Tracing at Common law and tracing at Equity

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Eneyi7
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Report Thread starter 2 years ago
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Please can anybody help with clearcut differences between tracing at Common law and tracing at Equity?
I'll be very grateful 😁😁
One tired law student
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TheLawLlama
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Hi,

Firstly, 'tracing' in general is a process of identifying the substitute of an original asset claimed by the claimant - for example, if someone purchases a bike with money, it may be possible for this money to be traced into the bike. So rather than following the asset itself (i.e. the bike) you are tracing the substitute property (i.e. money).

With common law tracing, it is only possible to trace substitute property (i.e. money) if it has been done so cleanly. That is to say, if the substitute property is mixed with other property it will not be possible to trace at common law e.g. the money is put into a mixed bank account. That is the basic understanding of common law tracing, although it can get a little more complicated than that (e.g. Taylor v Plumer).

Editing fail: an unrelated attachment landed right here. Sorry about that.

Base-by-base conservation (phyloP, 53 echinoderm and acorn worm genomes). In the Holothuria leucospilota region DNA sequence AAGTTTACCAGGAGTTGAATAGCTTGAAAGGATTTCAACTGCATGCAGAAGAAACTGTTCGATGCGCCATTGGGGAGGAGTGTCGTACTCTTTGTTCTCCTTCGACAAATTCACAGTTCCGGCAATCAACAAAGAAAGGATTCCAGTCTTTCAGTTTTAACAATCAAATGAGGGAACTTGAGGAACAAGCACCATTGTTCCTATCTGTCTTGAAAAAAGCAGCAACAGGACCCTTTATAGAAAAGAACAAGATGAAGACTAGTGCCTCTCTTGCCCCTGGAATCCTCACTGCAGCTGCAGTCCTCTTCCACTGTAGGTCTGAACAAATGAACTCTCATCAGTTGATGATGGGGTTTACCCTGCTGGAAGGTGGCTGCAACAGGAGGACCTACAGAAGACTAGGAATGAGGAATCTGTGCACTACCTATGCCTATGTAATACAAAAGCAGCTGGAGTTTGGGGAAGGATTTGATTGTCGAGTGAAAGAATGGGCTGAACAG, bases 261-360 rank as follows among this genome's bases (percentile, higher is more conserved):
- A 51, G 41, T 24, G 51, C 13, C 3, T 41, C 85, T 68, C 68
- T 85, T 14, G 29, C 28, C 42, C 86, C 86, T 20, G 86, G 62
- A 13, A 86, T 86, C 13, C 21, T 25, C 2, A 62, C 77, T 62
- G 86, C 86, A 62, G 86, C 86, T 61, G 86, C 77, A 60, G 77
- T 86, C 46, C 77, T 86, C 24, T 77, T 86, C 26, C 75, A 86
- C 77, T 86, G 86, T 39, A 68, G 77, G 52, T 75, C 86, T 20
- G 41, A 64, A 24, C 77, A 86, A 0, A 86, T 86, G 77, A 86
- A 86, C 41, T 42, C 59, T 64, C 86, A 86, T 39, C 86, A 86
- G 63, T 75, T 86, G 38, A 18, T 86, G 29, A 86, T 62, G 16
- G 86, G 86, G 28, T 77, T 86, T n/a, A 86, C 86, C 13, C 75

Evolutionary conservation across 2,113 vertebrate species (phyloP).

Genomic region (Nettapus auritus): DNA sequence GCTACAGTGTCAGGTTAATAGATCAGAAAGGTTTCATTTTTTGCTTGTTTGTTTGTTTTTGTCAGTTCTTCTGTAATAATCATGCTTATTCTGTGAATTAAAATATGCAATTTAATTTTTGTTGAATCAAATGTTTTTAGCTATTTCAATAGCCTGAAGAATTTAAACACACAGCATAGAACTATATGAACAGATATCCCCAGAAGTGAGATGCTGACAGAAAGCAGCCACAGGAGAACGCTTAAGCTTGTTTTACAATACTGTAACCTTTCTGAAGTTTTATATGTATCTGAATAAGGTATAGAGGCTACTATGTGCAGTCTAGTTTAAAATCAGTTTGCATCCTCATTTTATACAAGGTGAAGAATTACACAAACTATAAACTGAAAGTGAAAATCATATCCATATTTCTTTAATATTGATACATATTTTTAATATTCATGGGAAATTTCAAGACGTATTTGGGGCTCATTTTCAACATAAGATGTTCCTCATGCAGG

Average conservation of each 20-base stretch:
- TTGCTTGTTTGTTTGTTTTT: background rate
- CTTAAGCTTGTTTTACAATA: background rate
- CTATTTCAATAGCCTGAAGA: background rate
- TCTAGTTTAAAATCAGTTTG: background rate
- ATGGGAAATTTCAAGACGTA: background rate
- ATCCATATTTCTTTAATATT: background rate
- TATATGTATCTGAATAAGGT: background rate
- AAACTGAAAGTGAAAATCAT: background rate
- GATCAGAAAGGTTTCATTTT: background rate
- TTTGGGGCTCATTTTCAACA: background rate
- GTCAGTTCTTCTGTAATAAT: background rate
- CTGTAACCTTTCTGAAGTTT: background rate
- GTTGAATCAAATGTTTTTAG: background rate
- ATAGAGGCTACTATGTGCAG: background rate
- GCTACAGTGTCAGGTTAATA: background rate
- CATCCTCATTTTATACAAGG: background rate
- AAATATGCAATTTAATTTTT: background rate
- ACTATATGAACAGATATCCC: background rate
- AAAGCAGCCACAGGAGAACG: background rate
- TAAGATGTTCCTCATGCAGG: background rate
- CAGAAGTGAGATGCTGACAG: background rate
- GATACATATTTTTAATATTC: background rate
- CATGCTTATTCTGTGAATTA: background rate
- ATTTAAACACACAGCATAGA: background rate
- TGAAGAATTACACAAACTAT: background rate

Tracing in equity, on the other hand, allows the claimant to trace substitute property EVEN IF it has been mixed with other property (so, for example, even if it has been put into a mixed bank account). There are some other additional situations where equity tracing will work and common law tracing will not, but that is the main one!

Hope this helps!

Llama
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